Islamabad: HEC has officially asked VC’s to raise student fees and stop new hiring due to budget cuts. Grants and scholarships also stopped. Higher education system now in complete disarray. We all must raise our voices to defend the future of our country’s youth.
After cuts in the federal allocation for higher education in the 2019-20 budget proposal, the HEC has decided to stop providing funds to new public varsities. The universities will, however, still be provided NOCs for admissions from the HEC.
In the past one-and-a-half years, four universities have been established by the Sindh government alone – Government College University Hyderabad, Sheikh Ayaz University, Shikarpur, Begum Nusrat Bhutto University for Women, Sukkur and the Sufism University, Bhit Shah.
HEC Chairman Dr Banuri confirmed to The Express Tribune that no funding will be provided to the new universities. He said that money is tight to fund the operations of existing universities, which makes it even harder to set aside funds for new ones.
While talking to The Express Tribune, Sufism University VC Dr Perveen Munshi said that although the HEC has issued an NOC for admissions, it gave no grant, while the provincial government has allocated Rs1 billion.
Dr Munshi, who is also looking after the affairs of Begum Nusrat Bhutto University, was critical of this move by the HEC, saying that old universities are provided billions of rupees, which leaves no budget for the new universities.
Government College University Hyderabad Acting VC Dr Nasiruddin Sheikh also confirmed to The Express Tribune that no funds had been allocated by the HEC or the provincial government for the upcoming fiscal year. He said he had tried to meet the Sindh chief minister to discuss the issue, and had discussed it with the Universities and Boards secretary, but the meetings were fruitless.
Paucity of funds
The federal government drastically reduced funding for the HEC this year, with overall cuts amounting to Rs18 billion, although Rs13 billion have been allocated for ‘knowledge economy’. HEC sources told The Express Tribune that in the ongoing financial year 2018-19, the federal government had allocated Rs45 billion for the HEC’s non-development budget, but later cut that to Rs37 billion.
Conversely, an HEC official, on condition of anonymity, told The Express Tribune that the commission had only spent 50% of the amount allocated for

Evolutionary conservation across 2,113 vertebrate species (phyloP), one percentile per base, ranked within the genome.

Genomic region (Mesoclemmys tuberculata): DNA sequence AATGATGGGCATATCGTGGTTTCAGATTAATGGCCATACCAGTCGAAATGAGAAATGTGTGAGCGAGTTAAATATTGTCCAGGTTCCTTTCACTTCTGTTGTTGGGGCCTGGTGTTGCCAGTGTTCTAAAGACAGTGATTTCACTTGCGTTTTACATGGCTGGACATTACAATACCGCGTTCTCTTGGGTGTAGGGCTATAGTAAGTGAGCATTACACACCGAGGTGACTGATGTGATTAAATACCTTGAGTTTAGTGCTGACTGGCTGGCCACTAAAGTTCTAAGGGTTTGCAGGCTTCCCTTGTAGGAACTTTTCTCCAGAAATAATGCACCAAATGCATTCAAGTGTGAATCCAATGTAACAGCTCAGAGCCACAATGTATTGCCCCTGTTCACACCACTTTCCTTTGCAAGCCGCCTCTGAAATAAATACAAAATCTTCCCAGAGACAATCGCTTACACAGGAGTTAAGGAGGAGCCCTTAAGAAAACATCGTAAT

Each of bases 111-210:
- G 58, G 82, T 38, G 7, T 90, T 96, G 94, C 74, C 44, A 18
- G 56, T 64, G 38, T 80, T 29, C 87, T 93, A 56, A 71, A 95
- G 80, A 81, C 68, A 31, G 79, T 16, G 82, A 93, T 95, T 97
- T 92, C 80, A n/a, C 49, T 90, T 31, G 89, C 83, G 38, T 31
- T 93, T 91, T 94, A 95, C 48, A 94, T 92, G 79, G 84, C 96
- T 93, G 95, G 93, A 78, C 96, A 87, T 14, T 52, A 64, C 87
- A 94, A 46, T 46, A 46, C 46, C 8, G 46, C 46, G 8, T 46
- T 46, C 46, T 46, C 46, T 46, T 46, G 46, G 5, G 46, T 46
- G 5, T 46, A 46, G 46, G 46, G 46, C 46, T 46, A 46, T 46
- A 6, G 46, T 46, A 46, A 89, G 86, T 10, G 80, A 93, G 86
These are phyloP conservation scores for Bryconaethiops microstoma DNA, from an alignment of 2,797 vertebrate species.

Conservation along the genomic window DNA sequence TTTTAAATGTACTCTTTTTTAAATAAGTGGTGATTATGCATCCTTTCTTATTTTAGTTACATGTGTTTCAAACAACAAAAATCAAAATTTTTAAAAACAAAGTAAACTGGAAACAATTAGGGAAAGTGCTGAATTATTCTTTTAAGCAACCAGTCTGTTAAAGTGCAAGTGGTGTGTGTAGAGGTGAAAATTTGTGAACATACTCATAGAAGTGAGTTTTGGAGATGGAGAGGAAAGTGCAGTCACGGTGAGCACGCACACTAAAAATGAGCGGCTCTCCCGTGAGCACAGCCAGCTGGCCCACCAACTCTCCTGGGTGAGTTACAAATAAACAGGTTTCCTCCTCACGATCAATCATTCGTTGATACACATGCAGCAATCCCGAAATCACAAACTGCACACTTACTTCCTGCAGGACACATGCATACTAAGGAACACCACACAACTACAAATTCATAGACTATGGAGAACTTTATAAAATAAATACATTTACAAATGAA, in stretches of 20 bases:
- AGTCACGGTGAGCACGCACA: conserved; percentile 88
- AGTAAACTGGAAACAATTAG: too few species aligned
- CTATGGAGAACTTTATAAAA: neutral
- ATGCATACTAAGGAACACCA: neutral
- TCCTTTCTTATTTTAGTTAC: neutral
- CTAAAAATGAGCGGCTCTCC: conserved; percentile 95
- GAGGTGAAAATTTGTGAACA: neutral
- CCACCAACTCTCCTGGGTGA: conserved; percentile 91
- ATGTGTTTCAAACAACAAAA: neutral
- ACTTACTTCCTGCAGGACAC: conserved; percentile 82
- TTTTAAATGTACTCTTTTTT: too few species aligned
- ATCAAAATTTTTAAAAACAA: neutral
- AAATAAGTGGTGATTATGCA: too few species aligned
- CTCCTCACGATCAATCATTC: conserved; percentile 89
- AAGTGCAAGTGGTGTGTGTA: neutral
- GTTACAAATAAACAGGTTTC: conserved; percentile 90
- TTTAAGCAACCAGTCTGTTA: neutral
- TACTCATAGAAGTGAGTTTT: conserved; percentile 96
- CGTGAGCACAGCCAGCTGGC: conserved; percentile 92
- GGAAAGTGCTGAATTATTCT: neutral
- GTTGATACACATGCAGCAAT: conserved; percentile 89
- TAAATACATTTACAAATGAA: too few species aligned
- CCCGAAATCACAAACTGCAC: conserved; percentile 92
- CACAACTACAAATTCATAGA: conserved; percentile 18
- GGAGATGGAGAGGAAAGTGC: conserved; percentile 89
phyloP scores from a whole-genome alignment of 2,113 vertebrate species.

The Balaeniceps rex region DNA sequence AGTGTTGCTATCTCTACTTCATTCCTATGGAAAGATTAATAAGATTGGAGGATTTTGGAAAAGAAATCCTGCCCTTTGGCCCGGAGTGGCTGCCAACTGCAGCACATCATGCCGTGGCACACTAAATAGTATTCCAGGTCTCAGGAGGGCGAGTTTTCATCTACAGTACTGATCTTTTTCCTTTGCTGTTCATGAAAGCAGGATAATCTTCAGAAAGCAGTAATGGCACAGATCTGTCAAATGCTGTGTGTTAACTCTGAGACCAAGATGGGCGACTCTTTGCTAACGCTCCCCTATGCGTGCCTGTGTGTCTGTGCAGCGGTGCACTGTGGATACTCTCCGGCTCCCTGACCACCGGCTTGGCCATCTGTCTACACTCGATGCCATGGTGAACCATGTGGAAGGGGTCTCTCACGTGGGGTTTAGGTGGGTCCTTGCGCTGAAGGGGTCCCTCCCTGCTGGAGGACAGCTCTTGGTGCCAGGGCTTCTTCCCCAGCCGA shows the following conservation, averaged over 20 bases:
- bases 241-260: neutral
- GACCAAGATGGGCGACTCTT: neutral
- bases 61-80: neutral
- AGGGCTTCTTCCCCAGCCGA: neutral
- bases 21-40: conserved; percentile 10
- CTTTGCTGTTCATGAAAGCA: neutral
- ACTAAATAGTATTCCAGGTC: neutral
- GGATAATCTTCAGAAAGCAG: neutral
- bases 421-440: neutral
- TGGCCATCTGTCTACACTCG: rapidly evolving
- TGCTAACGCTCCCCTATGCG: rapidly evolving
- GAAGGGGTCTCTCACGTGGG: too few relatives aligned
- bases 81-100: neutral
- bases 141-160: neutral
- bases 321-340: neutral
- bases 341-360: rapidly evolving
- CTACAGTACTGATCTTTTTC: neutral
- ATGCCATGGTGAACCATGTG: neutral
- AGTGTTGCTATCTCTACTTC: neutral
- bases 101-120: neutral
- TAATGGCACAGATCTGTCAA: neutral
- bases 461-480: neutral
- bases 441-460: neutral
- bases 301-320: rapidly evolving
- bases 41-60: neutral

development projects, leaving around Rs18 billion unspent.The source said this was later used by the government to justify the reduction in the HEC’s development budget. The official said that only Rs4 billion has been allocated for new schemes in the upcoming year, while Rs24 billion has been set aside for ongoing schemes.
Speaking to The Express Tribune, HEC Chairman Dr Banuri rejected the claim that the HEC had only managed to spend half of its development budget. He said that the statement was misleading as the federal government did not release the full amount. He said that only Rs18 billion was actually given to the commission, while the remaining budget was not released due to the state of the national economy. In reply to a question, he said the HEC had demanded Rs103 billion from the federal government for recurring grants to public universities, but only Rs59 billion has been marked for the non-development grant. “We have asked the VCs of public universities to increase fees to fill the budget deficit while also banning new hiring,” he said.
- Meanwhile, the PM’s Task Force on Science And Technology Chairman Dr Attaur Rehman, who is also a former HEC chairman, justified the funding for the promotion of a knowledge economy by explaining that the concept is linked to industries, agriculture, science and technology, primary and secondary education and higher education. He said that there will be different projects which fall in the domain of ‘knowledge economy’, but there is no separate ministry for it. He added that at the start of the project, he had demanded a budget of Rs30 billion, but was only allocated about Rs13.5 billion.